Identity theft happens when someone steals your personal information and uses it without your permission. If identity thieves have your personal information, they can drain your bank account, run up charges on your credit cards, open new utility accounts, or get medical treatment on your health insurance.

Identity thieves obtain personal information through a variety of techniques: they rummage through your garbage, the trash of businesses, or public dumps. They may work (or pretend to work) for legitimate companies, medical offices, clinics, pharmacies, or government agencies, or convince you to reveal personal information. Some thieves pretend to represent an institution you trust, and try to trick you into revealing personal information by email or phone.

Tips in protecting your identity:

Lock your financial records and documents in a safe place at home, and lock your wallet or purse in a safe place at work. Keep your information secure from visitors or workers who come into your home.

When you go out, limit what you take. Take only the identification, credit, and debit cards you need. Do not carry your Social Security card. Make a copy of your Medicare card and black out all but the last four digits on the copy. Carry the copy with you, unless you are going to use your card at the doctor’s office.

Shred documents that you no longer need, such as receipts, credit offers, insurance forms, physician statements, checks, bank statements, expired credit cards, and similar documents. Should you need to retain receipts, statements and other documents, be sure to store them in a safe location.

Don’t share your health plan information with anyone who offers free health services or products. Destroy the labels on prescription bottles before you throw them out.

Take outgoing mail to the post office. Promptly remove mail that arrives in your mailbox. If you won’t be home for several days, request a vacation hold on your mail.

Do not give your bank account number, debit card number, credit card number, social security number, date of birth or other personal information over the phone, unless you initiated the phone call.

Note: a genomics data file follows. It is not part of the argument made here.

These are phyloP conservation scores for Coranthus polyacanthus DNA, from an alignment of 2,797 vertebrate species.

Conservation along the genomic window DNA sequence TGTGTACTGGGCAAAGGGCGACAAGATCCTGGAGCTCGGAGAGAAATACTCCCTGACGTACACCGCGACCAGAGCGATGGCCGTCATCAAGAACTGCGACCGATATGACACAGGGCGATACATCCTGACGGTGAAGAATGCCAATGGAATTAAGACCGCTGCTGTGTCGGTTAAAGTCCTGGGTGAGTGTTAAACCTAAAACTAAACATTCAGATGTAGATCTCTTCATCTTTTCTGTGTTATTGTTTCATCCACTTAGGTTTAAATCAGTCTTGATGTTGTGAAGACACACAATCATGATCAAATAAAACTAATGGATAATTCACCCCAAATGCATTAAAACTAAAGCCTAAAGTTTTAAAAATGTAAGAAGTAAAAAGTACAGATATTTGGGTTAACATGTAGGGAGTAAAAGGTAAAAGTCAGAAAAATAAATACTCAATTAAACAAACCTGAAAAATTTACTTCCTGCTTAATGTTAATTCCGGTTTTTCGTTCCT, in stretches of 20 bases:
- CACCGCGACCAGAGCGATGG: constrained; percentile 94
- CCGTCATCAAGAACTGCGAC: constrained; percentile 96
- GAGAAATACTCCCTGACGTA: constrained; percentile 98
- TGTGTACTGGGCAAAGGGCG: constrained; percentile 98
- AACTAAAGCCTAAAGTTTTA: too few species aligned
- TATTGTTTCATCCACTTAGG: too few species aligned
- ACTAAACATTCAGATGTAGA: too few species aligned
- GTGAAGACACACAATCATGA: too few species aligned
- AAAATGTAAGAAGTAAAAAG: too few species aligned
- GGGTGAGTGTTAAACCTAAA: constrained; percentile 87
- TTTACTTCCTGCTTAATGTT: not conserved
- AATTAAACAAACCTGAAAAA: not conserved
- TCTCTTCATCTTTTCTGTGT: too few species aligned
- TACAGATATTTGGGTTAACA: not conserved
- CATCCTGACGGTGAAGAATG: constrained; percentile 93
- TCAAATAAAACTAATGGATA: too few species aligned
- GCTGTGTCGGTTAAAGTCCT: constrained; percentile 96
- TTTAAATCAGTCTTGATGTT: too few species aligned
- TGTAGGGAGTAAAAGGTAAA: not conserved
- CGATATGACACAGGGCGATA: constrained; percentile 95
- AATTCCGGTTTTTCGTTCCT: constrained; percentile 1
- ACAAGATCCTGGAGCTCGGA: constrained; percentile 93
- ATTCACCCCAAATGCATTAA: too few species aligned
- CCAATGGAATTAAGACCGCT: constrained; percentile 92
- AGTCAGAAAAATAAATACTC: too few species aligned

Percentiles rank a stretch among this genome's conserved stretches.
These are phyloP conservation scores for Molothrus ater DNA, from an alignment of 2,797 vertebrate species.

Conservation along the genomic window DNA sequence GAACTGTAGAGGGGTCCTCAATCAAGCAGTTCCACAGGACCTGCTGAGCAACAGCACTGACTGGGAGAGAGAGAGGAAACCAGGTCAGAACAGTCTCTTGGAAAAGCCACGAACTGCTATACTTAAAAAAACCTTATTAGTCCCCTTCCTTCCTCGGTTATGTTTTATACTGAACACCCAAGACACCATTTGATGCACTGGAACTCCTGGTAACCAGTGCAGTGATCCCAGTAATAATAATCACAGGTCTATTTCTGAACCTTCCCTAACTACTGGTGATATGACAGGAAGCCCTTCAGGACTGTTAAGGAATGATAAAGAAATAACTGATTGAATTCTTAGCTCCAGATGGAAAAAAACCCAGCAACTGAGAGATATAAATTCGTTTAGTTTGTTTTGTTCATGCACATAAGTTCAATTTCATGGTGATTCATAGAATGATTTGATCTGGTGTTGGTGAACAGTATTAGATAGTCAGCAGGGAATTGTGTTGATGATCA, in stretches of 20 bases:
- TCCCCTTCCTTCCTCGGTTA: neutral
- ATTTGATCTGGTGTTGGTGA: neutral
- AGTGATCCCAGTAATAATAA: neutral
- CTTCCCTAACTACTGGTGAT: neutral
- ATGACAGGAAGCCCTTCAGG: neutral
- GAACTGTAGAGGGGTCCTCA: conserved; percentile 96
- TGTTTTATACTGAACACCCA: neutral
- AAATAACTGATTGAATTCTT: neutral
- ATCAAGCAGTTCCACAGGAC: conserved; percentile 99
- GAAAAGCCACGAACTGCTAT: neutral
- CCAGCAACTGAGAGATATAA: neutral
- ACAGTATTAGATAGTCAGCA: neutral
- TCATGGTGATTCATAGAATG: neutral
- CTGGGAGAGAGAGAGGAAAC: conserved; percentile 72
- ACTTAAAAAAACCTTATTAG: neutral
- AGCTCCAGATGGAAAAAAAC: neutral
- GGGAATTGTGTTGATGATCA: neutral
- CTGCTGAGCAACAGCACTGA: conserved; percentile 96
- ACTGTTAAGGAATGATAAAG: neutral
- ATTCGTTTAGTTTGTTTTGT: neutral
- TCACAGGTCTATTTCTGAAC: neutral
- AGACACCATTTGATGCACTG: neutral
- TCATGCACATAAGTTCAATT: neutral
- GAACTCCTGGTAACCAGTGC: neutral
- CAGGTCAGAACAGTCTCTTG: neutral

Do not send your bank account numbers, debit or credit card numbers or other personal information though email, as it is usually not secure.

Do not text message account numbers, Social Security number, date of birth or other personal information.

Do not store user IDs and/or passwords on your mobile device.

Password protect your mobile device so it can’t be accessed unless the password is entered.

Be wary of suspicious emails. Never open attachments, click on links or respond to emails from unknown or suspicious individuals/companies. Some scammers may offer a reward to complete a survey or claim your account and/or credit/debit card is locked. These techniques are an attempt to obtain confidential information.

Be wary of texting, calling and voicemails from persons or entities you are not expecting, especially requests for personal information or immediate action.

Make sure your internet purchase is secured with encryption to protect your account information. This can be achieved by looking in the address bar of the website and locate https://.  The “s” indicates that the web page uses encryption and is “secure”. You can also look in the lower right corner of your web browser and look for the ‘lock’ symbol.

It is a good idea to keep certain personal information private when utilizing ‘social media’. Avoid sharing personal details that are used by financial institutions to identify you, such as your birth date, home address, schools attended, mother’s maiden name and pet’s name. Identity thieves may use this type of information to help gain access to an account since they are common answers to security questions.

If your wallet, Social Security card, or other personal, financial or account information are lost or stolen, contact the credit reporting companies and place a fraud alert on your credit file. Check your bank and other account statements for unusual activity.